I think with Spelljammer coming out soon, it might be fun to run a space game for a few weeks. You can only do so much fantasy, right? I think a space game set in Earth’s future might be a fun change of pace.

The next part of the series will be the first two episodes.

I like to link the first two episodes of any campaign together and usually the last two or three episodes. What can I say? I take a lot of RPG inspiration from TV and movies. My more structured campaign style functions very well with that format.

I want to do all of this without railroading the players, but unfortunately most published RPG campaigns and many adventures tend to be somewhat railroady in their presentation. I have learned a lot from Monster of the Week in terms of presentation, though. I might create episodes as missions this time.

Thanks again for stopping by. Space Freighter One isn’t helping me with any game development and probably has no idea I mentioned it. I just really wanted to give a friend a shout-out. Please go visit their site if you get a chance. I can’t think of humor and starship without thinking of SFO.

DCC Catacomb of the Wolf Lord Room: 2-2

The floor inside is grassy, covered in autumn leaves in many colors and shapes. The room has a warm, homecoming feel to it. The group is flooded with happy memories of warm meals and family at home. It’s as if they were being welcomed back after a long voyage.

You’ve faced the trials in the Happy Hunting Grounds, and now you emerge back into the hallway as if you had never left.

There remains about 10′ of dusty hallway before a tall stone arch decorated with faintly glowing blue arcane symbols all the way to its point. The room beyond appears a bit hazy, but parts of a very large skull can be seen in the room lying on the floor.

As the group approaches the arch, the runes glow a little brighter. No one has disturbed the dust on the floor in centuries.

Note to the Judge: the runes are intended as a red herring. At your discretion, there could be a force field barring the entry of the impure, but if they survived the trials of the Happy Hunting Grounds, then they should be allowed access. The mundane explanation for the runes is that they were part of the ritual allowing the body of the Wolf Lord to be entombed.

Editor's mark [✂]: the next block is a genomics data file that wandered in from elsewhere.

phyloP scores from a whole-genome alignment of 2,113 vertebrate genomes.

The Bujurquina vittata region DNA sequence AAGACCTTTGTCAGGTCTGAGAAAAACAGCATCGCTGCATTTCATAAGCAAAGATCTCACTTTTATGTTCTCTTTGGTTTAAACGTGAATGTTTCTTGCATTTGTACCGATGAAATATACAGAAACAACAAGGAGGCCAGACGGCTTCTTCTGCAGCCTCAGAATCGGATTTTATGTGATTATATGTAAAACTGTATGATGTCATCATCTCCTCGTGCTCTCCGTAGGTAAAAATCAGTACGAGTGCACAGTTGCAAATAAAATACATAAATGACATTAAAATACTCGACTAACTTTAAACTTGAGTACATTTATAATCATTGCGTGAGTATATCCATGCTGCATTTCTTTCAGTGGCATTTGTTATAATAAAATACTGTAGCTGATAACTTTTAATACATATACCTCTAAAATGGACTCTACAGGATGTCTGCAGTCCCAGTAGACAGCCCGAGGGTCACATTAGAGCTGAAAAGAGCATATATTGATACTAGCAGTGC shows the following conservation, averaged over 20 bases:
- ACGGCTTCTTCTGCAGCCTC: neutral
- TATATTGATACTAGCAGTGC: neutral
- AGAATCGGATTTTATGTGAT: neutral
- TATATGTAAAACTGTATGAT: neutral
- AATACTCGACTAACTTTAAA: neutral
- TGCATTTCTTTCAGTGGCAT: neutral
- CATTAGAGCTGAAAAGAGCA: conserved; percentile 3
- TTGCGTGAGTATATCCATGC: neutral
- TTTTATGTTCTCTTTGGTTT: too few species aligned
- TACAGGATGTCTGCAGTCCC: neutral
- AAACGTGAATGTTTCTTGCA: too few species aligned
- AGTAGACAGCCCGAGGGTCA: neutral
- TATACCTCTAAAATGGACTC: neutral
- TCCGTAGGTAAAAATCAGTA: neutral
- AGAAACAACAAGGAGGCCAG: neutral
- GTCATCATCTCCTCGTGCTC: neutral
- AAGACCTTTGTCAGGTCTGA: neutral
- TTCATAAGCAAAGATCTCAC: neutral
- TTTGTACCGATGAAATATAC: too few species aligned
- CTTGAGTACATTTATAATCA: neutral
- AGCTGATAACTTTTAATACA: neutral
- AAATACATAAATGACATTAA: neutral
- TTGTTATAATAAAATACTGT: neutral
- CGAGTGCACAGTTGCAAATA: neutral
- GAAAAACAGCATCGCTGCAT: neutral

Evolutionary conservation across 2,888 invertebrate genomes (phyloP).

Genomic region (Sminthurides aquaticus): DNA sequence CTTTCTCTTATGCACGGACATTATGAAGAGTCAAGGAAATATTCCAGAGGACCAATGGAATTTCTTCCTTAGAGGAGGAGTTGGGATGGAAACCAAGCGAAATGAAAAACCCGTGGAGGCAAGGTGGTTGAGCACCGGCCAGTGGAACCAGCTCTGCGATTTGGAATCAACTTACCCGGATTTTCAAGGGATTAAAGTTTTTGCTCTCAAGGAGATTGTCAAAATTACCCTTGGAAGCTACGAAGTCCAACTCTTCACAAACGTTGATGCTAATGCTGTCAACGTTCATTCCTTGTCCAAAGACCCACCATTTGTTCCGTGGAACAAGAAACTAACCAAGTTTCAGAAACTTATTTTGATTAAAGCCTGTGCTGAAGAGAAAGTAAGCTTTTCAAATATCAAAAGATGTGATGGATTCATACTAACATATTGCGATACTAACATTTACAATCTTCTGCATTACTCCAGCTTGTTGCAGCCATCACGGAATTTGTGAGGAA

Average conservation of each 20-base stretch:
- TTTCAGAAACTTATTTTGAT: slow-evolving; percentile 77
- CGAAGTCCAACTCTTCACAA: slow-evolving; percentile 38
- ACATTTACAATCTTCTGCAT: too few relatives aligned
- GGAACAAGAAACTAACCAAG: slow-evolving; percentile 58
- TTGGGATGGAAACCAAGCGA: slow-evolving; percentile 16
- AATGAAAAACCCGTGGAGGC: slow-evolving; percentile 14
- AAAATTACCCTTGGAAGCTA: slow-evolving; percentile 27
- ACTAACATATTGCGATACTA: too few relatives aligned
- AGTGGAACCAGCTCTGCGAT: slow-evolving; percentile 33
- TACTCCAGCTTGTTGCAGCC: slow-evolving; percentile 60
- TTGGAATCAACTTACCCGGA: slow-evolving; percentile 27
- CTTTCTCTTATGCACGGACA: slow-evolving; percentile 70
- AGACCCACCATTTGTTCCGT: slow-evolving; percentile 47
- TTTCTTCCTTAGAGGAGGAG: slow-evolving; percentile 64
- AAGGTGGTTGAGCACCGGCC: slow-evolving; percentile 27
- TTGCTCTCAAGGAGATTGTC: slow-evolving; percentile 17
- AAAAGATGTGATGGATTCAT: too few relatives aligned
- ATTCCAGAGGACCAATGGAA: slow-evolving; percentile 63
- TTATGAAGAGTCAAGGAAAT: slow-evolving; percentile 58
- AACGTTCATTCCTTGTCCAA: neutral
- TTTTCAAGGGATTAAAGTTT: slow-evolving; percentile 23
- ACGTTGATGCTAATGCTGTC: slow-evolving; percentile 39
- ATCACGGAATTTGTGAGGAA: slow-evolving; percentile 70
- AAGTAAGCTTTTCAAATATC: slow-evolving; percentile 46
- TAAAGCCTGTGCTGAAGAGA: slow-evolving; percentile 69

(Map to follow)

As the group passes through the archway, the room is illuminated with the warm glow of autumn dusk.

The room lights up and the bones of an enormous wolf lay in front of what appears to be a gigantic tree on the back wall. Puzzling, because there is no tree on the surface that corresponds with the roots/trunk.

The floor inside is grassy, covered in autumn leaves in many colors and shapes. The room has a warm, homecoming feel to it. The group is flooded with happy memories of warm meals and family at home. It’s as if they were being welcomed back after a long voyage.

There is a great deal of open ground in front of the party. In front and to the right are the bones of the Wolf Lord’s corporeal body. To the left are the bones of a human skeleton dressed in ceremonial robes. A grimoire and a journal lie next to the body, along with a medium sized chest.

Before the group gets a chance to investigate the body, a portal opens on the left wall. 5 large, snarling, hideous, frightening werewolves led by some sort of huge wolf demon burst through it!

Demon Werewolves: Init +7; Atk bite +8 melee (1d8+2) Claw +6 melee (1d6+2) ; Crit 19-20; AC 16; HD 4d6+4 ea; MV 40’; Act 1d24+ 1d20; SV Fort +6, Ref +6, Will +5; AL C. Infravision. Return to home plane when destroyed.
Immune to non-magical weapons or natural attacks from creatures of 3 HD or less; half damage from fire, acid, cold, electricity, gas. Vulnerable to Magic Weapons, Silver, Cold wrought Iron and wolfsbane.

Being bitten by one of these creatures causes a debilitating form of Lycanthropy. Fort Save DC 15. If afflicted, the character will rise on the next full moon as a minion of the Werewolf Lord under the control of the Judge. A meal of raw meat must be consumed each time the character transforms or lose 1 point of Stamina each night and transform again each night regardless of the moon until such a meal is consumed. The character’s alignment will also gradually change to Chaotic if it wasn’t already. The disease can be cured by the Remove Disease or similar higher level spell.

These Large werewolves are led by the Demon Servant of the Werewolf Lord. Their sole purpose is to prevent the reawakening of the Wolf Lord. The Demon Wolf servants of the Werewolf Lord are larger than average wolves with thick black fur, red eyes and sabretooth fangs.